Armed man raids Lebanon bank demanding trapped savings

An armed man on Wednesday entered a branch of Bankmed in Lebanon’s mountain city of Aley where he tried to retrieve his trapped savings, advocacy group Depositors Outcry and a security source told Reuters.

The man who entered the bank was able to retrieve a portion of his money before handing himself over to security forces, according to a security source. He was then detained.

Bankmed declined to comment on the incident, Reuters reported, while security forces were not immediately available for comment.

Earlier on Wednesday, a Lebanese woman allegedly took hostages at gunpoint at BLOM bank in central Beirut to demand her frozen deposits and pay for her ill sister’s medical treatment, according to local media reports.

The armed break-ins were just the latest in a string of heists as Lebanese depositors, whose savings have been devalued and trapped in banks for almost three years, take matters into their own hands.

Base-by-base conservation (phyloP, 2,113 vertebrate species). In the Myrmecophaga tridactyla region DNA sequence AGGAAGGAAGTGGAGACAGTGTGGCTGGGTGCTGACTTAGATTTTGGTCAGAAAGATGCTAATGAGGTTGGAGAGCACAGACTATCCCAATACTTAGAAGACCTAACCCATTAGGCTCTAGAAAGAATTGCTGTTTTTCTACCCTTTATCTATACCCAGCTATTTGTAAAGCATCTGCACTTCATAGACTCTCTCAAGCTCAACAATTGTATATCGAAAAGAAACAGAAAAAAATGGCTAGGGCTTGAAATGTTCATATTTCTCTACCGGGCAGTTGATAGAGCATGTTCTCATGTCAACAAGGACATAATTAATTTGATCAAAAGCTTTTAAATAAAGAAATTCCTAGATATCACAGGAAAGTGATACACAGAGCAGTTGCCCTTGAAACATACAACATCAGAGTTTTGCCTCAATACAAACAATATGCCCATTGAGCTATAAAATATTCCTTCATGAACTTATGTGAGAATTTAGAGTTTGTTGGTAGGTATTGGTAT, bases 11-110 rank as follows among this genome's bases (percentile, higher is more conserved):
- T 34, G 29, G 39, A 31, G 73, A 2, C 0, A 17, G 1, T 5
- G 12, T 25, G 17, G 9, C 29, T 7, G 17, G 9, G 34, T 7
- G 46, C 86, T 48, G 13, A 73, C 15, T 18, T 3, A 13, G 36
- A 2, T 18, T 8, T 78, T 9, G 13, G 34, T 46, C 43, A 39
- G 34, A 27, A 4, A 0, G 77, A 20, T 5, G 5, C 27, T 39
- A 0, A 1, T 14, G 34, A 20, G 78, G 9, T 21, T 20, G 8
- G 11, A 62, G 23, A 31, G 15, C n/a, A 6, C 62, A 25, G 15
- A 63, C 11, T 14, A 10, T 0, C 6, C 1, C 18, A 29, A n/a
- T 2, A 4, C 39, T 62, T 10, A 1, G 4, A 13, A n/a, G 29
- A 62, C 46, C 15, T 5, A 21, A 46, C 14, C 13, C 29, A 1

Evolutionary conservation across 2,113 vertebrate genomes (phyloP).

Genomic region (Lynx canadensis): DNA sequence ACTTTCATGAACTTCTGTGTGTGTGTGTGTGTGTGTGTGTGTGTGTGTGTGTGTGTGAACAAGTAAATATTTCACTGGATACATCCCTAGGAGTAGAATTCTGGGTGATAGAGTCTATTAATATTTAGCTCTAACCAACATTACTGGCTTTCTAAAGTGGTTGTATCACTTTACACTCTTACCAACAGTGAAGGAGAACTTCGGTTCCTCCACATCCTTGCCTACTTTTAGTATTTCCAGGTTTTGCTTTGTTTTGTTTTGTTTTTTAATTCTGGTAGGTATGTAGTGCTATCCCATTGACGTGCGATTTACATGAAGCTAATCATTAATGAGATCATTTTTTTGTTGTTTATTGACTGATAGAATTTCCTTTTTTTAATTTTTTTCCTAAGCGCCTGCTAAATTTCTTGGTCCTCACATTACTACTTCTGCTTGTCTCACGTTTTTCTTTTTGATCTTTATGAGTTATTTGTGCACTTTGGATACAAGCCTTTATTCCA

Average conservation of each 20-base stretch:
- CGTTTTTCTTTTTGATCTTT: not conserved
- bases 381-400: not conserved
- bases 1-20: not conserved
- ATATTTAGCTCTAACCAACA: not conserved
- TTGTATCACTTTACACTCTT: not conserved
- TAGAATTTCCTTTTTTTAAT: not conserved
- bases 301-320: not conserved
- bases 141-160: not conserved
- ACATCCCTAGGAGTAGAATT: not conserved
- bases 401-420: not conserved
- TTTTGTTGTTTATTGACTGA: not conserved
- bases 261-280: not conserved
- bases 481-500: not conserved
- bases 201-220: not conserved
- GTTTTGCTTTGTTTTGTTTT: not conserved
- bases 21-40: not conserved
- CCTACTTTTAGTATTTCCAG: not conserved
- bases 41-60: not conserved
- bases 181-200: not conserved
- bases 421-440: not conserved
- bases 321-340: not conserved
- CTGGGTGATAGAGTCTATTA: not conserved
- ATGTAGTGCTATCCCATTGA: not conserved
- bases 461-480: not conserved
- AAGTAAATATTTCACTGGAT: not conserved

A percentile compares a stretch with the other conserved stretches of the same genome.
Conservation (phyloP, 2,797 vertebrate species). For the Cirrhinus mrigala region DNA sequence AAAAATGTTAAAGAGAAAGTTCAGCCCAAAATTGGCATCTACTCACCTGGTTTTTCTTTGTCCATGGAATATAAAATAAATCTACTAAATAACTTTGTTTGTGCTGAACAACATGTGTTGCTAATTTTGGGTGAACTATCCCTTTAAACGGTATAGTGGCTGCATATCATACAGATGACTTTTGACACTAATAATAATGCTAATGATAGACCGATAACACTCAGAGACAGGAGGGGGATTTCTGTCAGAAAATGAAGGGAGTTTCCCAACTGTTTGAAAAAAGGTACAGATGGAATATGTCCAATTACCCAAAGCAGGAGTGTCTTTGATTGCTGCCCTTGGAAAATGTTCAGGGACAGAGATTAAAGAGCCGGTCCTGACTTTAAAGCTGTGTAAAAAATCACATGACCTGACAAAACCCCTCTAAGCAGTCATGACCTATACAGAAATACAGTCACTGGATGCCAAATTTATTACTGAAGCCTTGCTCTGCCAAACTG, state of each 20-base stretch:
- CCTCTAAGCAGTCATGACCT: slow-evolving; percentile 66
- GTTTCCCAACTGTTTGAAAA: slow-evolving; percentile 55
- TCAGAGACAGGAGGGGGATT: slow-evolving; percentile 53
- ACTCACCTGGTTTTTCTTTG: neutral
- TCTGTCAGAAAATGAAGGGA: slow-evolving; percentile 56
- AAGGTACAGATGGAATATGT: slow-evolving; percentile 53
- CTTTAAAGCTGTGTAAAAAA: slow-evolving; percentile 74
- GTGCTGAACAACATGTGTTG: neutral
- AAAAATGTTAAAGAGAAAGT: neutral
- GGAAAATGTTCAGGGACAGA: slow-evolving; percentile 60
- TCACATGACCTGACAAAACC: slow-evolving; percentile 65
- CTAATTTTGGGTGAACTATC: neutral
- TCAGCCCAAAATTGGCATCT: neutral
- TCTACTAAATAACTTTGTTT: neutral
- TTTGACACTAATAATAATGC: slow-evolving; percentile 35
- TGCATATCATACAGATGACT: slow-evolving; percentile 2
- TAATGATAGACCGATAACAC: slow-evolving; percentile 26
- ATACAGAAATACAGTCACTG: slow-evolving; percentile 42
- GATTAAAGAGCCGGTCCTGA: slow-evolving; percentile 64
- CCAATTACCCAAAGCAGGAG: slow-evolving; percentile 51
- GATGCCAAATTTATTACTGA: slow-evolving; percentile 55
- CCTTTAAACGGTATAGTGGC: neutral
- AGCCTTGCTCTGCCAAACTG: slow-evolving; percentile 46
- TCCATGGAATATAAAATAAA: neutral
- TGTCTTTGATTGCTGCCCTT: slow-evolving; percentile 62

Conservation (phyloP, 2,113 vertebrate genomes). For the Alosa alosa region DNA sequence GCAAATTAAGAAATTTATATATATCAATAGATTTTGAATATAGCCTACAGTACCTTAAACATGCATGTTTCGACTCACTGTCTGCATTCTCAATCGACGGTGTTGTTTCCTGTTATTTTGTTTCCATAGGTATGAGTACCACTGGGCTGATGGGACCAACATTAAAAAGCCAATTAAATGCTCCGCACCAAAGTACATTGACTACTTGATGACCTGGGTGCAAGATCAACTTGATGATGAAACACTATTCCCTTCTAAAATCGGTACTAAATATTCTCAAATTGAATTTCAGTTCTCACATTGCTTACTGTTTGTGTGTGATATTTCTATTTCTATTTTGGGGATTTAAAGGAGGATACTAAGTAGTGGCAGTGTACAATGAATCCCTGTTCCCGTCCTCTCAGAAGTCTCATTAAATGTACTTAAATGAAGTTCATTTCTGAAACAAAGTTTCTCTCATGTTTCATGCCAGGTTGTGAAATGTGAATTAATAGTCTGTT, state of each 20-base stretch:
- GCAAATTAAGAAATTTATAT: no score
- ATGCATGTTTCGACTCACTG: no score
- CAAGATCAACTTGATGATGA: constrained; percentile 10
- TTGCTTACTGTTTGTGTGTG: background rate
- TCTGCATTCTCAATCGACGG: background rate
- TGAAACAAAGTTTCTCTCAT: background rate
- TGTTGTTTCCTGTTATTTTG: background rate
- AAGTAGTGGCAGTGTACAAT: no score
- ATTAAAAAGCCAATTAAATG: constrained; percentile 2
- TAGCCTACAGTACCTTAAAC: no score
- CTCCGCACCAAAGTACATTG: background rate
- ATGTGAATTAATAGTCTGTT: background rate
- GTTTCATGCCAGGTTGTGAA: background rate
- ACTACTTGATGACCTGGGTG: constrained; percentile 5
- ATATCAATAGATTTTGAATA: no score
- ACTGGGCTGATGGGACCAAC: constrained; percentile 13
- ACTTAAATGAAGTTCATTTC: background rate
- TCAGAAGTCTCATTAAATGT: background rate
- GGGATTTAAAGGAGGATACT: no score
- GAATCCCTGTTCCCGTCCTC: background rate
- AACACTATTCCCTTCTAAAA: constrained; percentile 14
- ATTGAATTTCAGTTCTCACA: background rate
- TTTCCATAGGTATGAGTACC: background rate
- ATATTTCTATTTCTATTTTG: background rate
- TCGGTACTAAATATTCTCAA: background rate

Sally Hafez, who allegedly took hostages at BLOM bank at gunpoint, instantly turned into a folk hero on social media in Lebanon, where many are desperate to access their savings and furious at a banking sector perceived as a corrupt cartel.

A second woman who appeared in the video claimed they had secured more than $13,000, while a man standing beside her carried what appeared to be stacks of banknotes wrapped in plastic.

Last month, a local man received widespread sympathy after he stormed a Beirut bank with a rifle and held employees and customers hostage for hours to demand some of his $200,000 in frozen savings to pay hospital bills for his sick father.He was detained but swiftly released.

In January, a bank customer held dozens of people hostage in eastern Lebanon after he was told he could not withdraw his foreign currency savings, a source at the lender said. According to local media, the customer was eventually given some of his savings and surrendered to security forces.

Lebanon has been battered by its worst-ever economic crisis since 2019. The local currency has lost more than 90 percent of its value on the black market, while poverty and unemployment have soared.

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